Burdick Newsletters

April, 2000

Still Searching for a Burdick Birth Mom

by Sey Jones (aheame@msn.com)

(In January's newsletter, Sey asked for help in discovering her adopted daughter's birth mom, a Burdick, for medical reasons. Sey has some new information and would greatly appreciate your help if you can. Please respond directly to her.)

A while back I wrote to you trying to find my adopted daughter's birth family. Now the stakes have been raised somewhat. My daughter, who is trying desperately to have a baby, has learned that she suffers from polycystic ovary syndrome and may never be able to conceive. She is scheduled for surgery, if she can stand the pain that long, and if the ovary doesn't rupture, which would require emergency surgery because, as I understand it, she could bleed to death fairly quickly.One ovary has several cysts, being the size of a grapefruit. The other ovary also has many cysts.

Given this extra complication and the possible huge disappointment (the doctor may have to remove the ovaries once he is in there), it becomes even more imperative that we move quickly to find Ann's birth family.

The wonderful birth mom of my daughter signed her adoption docs Cindi Lynn Burdick. I have located a Cindi Lynn Burdick's birth certificate which states that her parents are Earl Spencer and June Lois Parsons Burdick. In 1946, they stated their ages as 24 which would have made them born C 1922. Earl Spencer was born in Taft, CA. June Lois Parsons was born in Crookston, Minnesota but entered CA in 1925 or 26. She lived in Garden Grove, CA from 1935 til 1946 at least according to the birth record. At the time of Cindi's birth, Earl and June Burdick lived at 352 Cypress St., Garden Grove, CA. Cindy was born At St. Jospeh Hosp in Orange, CA.

Have you any ideas how we might get more leads on this birth family? I was so hoping that her birth mom and father were looking for her as hard as she is looking for them! I've posted to lots of message boards, but no one has come forward. I won't give up, however. Somewhere there is someone who knows about Ann's birth family.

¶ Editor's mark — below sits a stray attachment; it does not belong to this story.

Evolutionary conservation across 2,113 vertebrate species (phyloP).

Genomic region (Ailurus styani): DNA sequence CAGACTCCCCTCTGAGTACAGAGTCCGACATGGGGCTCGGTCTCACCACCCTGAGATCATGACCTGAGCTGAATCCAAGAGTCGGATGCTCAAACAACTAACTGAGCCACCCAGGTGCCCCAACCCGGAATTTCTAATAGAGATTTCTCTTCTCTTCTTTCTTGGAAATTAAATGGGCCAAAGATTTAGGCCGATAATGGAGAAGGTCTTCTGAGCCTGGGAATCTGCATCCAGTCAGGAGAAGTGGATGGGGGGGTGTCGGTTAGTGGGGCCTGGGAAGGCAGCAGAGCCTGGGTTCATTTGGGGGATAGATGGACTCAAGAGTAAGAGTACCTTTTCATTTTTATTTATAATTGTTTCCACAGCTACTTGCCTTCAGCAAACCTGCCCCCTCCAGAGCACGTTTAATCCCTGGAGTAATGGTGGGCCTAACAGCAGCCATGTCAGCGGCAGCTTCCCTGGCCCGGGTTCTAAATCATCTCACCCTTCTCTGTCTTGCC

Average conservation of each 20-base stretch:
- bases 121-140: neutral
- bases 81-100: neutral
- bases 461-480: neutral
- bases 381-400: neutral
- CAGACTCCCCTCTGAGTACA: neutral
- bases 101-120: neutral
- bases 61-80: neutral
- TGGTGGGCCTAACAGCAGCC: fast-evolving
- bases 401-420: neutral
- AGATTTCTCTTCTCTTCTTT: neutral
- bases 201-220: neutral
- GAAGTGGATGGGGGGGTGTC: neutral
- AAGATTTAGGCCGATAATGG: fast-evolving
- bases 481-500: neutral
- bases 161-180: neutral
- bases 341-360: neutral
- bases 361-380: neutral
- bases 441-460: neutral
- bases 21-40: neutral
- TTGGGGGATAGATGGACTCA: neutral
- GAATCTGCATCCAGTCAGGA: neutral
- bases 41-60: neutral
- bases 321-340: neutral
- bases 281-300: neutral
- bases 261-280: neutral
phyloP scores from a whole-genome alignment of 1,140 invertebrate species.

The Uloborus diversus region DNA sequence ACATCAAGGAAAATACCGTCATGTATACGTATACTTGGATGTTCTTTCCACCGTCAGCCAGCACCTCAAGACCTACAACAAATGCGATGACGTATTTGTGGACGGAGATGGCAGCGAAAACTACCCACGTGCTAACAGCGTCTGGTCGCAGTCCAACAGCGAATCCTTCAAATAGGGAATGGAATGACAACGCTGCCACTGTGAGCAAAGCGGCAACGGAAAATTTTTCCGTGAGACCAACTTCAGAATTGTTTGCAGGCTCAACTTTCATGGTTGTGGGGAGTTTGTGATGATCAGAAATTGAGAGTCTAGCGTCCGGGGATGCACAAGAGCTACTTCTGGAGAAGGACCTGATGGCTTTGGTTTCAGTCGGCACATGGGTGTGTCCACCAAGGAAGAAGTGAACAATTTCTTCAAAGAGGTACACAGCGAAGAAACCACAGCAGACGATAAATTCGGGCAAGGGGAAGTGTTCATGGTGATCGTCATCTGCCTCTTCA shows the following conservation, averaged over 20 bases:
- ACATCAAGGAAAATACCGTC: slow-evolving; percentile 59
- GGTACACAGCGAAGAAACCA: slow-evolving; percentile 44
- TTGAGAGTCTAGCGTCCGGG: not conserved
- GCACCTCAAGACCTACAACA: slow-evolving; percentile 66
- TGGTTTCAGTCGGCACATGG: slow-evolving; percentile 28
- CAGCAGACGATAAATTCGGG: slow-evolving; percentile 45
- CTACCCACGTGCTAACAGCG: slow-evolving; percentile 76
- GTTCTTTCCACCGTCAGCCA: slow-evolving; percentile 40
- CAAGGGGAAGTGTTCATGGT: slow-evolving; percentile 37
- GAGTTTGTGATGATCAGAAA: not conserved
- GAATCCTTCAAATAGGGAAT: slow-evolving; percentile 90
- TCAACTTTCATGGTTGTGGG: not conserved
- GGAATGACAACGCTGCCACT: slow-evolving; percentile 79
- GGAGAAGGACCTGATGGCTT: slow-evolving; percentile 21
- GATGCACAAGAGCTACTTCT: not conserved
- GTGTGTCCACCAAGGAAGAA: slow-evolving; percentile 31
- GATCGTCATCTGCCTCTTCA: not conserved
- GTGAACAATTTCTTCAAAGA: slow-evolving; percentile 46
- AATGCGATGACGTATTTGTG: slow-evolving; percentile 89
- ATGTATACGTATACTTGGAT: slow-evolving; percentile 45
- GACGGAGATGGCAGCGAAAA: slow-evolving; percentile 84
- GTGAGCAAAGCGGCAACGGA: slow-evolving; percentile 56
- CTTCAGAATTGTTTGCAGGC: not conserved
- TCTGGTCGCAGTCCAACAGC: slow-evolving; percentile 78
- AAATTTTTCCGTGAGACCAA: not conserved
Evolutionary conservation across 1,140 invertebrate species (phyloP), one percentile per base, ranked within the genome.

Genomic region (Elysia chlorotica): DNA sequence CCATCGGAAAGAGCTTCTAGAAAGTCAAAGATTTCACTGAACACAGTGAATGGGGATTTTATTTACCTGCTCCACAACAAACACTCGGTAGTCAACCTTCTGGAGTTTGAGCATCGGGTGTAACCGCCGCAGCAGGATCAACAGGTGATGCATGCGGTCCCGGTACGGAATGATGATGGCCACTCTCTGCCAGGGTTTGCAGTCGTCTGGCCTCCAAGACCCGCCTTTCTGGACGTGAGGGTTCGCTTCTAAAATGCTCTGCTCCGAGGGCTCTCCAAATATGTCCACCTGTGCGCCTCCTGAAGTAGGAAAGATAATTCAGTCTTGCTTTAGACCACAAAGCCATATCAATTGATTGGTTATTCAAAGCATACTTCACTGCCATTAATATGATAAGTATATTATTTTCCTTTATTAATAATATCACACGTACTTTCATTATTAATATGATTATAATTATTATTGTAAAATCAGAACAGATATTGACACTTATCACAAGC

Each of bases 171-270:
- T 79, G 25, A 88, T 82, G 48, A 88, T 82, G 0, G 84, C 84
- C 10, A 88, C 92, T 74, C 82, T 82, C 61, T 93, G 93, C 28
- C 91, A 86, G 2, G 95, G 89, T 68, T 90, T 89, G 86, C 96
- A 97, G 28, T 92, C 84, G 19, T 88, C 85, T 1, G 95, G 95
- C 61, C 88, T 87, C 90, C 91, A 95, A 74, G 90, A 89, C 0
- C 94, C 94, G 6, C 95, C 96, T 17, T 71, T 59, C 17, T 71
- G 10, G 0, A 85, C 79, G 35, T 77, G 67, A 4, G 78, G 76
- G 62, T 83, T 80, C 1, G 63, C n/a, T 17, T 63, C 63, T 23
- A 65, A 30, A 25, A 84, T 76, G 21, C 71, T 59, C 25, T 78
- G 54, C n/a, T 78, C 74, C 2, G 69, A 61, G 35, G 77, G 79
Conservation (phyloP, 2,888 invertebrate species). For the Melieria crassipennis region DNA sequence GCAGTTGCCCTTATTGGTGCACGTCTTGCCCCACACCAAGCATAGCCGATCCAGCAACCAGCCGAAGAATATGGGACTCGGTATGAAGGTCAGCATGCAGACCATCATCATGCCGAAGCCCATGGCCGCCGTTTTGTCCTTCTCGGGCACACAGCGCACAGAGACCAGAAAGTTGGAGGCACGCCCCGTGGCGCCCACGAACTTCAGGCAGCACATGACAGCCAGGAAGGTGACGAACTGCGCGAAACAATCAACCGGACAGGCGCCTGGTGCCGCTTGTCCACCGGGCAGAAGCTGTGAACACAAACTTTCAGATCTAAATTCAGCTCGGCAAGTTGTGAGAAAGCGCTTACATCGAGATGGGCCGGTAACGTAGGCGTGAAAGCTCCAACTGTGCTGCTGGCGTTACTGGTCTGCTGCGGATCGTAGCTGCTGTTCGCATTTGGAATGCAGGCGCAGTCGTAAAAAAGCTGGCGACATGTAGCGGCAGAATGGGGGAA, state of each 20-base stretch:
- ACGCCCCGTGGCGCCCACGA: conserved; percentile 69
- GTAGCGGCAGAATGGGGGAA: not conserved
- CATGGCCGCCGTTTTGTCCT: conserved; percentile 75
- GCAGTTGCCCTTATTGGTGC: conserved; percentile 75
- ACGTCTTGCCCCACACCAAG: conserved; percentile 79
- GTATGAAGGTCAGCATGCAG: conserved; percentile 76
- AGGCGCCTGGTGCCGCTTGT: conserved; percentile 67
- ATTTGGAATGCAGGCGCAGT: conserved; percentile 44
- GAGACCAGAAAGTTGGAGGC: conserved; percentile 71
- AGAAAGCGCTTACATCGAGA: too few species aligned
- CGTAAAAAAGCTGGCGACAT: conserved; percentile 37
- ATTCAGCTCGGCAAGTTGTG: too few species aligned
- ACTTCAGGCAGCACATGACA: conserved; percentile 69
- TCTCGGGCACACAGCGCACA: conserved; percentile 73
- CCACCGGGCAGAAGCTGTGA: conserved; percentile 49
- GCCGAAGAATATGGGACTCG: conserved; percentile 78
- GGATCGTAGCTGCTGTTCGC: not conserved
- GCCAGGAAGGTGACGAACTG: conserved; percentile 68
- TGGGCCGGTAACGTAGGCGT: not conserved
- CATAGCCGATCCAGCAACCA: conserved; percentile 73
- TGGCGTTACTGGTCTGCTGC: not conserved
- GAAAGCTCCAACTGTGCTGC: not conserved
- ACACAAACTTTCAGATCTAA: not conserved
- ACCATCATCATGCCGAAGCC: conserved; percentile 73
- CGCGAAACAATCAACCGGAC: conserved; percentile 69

I am seeking the family of Earl Spencer b Taft, CA C 1922 married June Lois Parsons b Crookston, MN. Lived in Garden Grove in the mid 1940's. All leads appreciated. Please reply to: aheame@msn.com

Sey Jones in Northern Bay San Francisco, CA

Response to the Burdick Ocean Crossing

by Madeline Dodd (MomDodd@ewol.com)

(In last month's newsletter, several theories of the origin of the Burdick name were presented. Here is Madelines Dodd's response to those theories.)

Being a "freeman" wasn't so much about owning land (you could own land even if you were NOT a freeman), but about full citizenship, including the right to vote and the right to hold office. Requirements included attaining age 21, being a faithful church-goer and (most unusual) having some sort of religious experience, which one had to recount in public, and if it was "religious" enough, you were propounded for freeman. Interestingly, one of the reasons Roger Williams was thrown out of Mass. Bay Colony was that he objected to having to take the oath for freemen, as it was just transferring one's allegiance from the King to the (Congregational) Church. But I note that Rhode Island kept the same system....probably without specifying what church.